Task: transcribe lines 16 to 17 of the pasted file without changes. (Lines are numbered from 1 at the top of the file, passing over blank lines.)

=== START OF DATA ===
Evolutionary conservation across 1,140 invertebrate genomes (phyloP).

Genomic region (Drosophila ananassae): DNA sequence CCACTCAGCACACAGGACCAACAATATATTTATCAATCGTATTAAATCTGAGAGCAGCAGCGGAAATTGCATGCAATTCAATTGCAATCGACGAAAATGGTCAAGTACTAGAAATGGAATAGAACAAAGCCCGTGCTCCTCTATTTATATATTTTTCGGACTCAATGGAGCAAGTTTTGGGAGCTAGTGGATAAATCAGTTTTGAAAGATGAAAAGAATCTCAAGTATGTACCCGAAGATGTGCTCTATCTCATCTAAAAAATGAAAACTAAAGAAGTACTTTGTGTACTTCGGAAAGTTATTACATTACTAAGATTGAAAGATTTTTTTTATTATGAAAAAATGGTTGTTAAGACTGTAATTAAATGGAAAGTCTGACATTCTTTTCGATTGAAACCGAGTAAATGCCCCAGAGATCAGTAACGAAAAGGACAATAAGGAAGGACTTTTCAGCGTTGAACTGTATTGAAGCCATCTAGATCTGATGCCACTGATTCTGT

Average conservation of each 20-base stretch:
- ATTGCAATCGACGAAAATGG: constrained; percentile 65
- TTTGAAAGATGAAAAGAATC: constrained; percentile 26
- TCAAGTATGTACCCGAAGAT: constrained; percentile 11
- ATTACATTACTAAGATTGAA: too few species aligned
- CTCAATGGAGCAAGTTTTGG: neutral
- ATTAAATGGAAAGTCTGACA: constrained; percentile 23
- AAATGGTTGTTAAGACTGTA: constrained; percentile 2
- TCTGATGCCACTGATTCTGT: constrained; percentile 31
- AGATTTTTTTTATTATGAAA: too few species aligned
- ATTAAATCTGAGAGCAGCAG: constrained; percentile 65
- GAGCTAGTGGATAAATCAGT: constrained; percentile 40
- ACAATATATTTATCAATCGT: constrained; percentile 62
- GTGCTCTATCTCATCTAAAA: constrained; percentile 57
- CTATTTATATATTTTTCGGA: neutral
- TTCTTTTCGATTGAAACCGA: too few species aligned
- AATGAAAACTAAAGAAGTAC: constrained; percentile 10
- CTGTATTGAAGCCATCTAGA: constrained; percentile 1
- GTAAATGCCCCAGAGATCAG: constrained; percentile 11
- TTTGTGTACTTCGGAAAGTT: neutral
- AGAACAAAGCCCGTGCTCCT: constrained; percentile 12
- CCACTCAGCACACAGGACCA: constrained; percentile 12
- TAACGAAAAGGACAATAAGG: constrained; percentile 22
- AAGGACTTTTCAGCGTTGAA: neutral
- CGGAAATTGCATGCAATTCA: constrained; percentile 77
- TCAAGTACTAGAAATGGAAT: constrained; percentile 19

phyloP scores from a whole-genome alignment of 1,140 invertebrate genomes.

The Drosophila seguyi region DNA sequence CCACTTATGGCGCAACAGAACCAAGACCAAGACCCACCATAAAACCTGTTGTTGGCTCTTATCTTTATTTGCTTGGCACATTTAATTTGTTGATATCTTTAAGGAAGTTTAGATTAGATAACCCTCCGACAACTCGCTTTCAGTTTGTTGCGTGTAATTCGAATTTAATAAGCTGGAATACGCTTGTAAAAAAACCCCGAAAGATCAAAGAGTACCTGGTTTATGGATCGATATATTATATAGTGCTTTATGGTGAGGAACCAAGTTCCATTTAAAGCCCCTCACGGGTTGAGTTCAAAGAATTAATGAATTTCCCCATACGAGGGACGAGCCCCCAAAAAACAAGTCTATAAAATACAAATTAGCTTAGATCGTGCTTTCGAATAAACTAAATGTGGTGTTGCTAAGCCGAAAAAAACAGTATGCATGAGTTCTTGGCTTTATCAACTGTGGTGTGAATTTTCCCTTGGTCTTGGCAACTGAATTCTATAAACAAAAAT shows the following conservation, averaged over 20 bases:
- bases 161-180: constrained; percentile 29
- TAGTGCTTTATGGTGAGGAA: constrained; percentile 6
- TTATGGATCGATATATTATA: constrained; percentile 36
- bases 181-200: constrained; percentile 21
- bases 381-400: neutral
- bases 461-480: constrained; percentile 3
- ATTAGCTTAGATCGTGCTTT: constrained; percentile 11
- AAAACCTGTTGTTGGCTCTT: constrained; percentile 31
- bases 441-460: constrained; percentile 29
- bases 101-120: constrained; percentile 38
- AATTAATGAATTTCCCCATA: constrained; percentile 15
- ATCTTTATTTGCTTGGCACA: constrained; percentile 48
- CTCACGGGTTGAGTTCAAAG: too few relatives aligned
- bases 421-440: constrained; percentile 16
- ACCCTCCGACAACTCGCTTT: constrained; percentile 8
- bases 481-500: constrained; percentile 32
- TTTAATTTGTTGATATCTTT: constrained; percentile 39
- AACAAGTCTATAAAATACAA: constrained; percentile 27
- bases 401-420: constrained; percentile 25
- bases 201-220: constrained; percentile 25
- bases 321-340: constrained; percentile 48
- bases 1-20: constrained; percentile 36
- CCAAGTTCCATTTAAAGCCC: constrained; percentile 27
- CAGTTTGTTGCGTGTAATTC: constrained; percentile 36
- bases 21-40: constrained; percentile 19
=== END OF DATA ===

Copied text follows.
- GTGCTCTATCTCATCTAAAA: constrained; percentile 57
- CTATTTATATATTTTTCGGA: neutral